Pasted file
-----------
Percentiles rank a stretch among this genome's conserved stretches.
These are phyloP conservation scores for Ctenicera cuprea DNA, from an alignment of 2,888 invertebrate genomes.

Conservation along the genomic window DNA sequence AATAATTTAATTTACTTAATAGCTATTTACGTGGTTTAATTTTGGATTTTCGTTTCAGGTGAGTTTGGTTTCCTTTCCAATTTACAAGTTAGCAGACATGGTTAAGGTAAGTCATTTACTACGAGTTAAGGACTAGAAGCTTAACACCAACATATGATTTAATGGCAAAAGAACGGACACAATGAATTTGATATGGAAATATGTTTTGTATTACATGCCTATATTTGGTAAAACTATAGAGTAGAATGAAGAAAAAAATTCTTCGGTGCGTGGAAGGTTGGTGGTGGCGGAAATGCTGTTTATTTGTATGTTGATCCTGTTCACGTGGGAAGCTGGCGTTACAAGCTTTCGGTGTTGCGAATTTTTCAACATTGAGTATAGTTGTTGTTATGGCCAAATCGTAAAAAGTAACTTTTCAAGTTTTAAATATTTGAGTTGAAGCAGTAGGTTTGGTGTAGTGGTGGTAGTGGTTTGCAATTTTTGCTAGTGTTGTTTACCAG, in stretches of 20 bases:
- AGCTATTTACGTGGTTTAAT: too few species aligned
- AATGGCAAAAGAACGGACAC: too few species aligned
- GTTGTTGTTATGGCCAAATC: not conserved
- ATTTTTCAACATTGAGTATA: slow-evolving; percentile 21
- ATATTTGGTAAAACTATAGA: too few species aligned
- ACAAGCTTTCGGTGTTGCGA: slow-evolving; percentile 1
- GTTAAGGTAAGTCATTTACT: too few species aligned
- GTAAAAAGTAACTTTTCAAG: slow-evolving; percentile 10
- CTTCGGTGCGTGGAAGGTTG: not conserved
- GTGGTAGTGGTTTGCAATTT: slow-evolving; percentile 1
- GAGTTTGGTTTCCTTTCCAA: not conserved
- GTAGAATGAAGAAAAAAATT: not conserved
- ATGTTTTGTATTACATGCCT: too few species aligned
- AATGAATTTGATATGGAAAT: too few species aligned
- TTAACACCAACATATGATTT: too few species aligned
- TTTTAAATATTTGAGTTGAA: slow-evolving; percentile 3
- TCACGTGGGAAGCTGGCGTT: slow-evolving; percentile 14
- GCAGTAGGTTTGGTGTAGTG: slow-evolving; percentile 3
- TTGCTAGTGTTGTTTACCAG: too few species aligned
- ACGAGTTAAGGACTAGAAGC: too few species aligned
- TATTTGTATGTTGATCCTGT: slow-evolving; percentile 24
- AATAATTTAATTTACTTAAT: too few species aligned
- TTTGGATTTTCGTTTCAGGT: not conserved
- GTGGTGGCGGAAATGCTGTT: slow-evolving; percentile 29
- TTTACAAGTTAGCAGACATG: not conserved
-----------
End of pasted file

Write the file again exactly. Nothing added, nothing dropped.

Percentiles rank a stretch among this genome's conserved stretches.
These are phyloP conservation scores for Ctenicera cuprea DNA, from an alignment of 2,888 invertebrate genomes.

Conservation along the genomic window DNA sequence AATAATTTAATTTACTTAATAGCTATTTACGTGGTTTAATTTTGGATTTTCGTTTCAGGTGAGTTTGGTTTCCTTTCCAATTTACAAGTTAGCAGACATGGTTAAGGTAAGTCATTTACTACGAGTTAAGGACTAGAAGCTTAACACCAACATATGATTTAATGGCAAAAGAACGGACACAATGAATTTGATATGGAAATATGTTTTGTATTACATGCCTATATTTGGTAAAACTATAGAGTAGAATGAAGAAAAAAATTCTTCGGTGCGTGGAAGGTTGGTGGTGGCGGAAATGCTGTTTATTTGTATGTTGATCCTGTTCACGTGGGAAGCTGGCGTTACAAGCTTTCGGTGTTGCGAATTTTTCAACATTGAGTATAGTTGTTGTTATGGCCAAATCGTAAAAAGTAACTTTTCAAGTTTTAAATATTTGAGTTGAAGCAGTAGGTTTGGTGTAGTGGTGGTAGTGGTTTGCAATTTTTGCTAGTGTTGTTTACCAG, in stretches of 20 bases:
- AGCTATTTACGTGGTTTAAT: too few species aligned
- AATGGCAAAAGAACGGACAC: too few species aligned
- GTTGTTGTTATGGCCAAATC: not conserved
- ATTTTTCAACATTGAGTATA: slow-evolving; percentile 21
- ATATTTGGTAAAACTATAGA: too few species aligned
- ACAAGCTTTCGGTGTTGCGA: slow-evolving; percentile 1
- GTTAAGGTAAGTCATTTACT: too few species aligned
- GTAAAAAGTAACTTTTCAAG: slow-evolving; percentile 10
- CTTCGGTGCGTGGAAGGTTG: not conserved
- GTGGTAGTGGTTTGCAATTT: slow-evolving; percentile 1
- GAGTTTGGTTTCCTTTCCAA: not conserved
- GTAGAATGAAGAAAAAAATT: not conserved
- ATGTTTTGTATTACATGCCT: too few species aligned
- AATGAATTTGATATGGAAAT: too few species aligned
- TTAACACCAACATATGATTT: too few species aligned
- TTTTAAATATTTGAGTTGAA: slow-evolving; percentile 3
- TCACGTGGGAAGCTGGCGTT: slow-evolving; percentile 14
- GCAGTAGGTTTGGTGTAGTG: slow-evolving; percentile 3
- TTGCTAGTGTTGTTTACCAG: too few species aligned
- ACGAGTTAAGGACTAGAAGC: too few species aligned
- TATTTGTATGTTGATCCTGT: slow-evolving; percentile 24
- AATAATTTAATTTACTTAAT: too few species aligned
- TTTGGATTTTCGTTTCAGGT: not conserved
- GTGGTGGCGGAAATGCTGTT: slow-evolving; percentile 29
- TTTACAAGTTAGCAGACATG: not conserved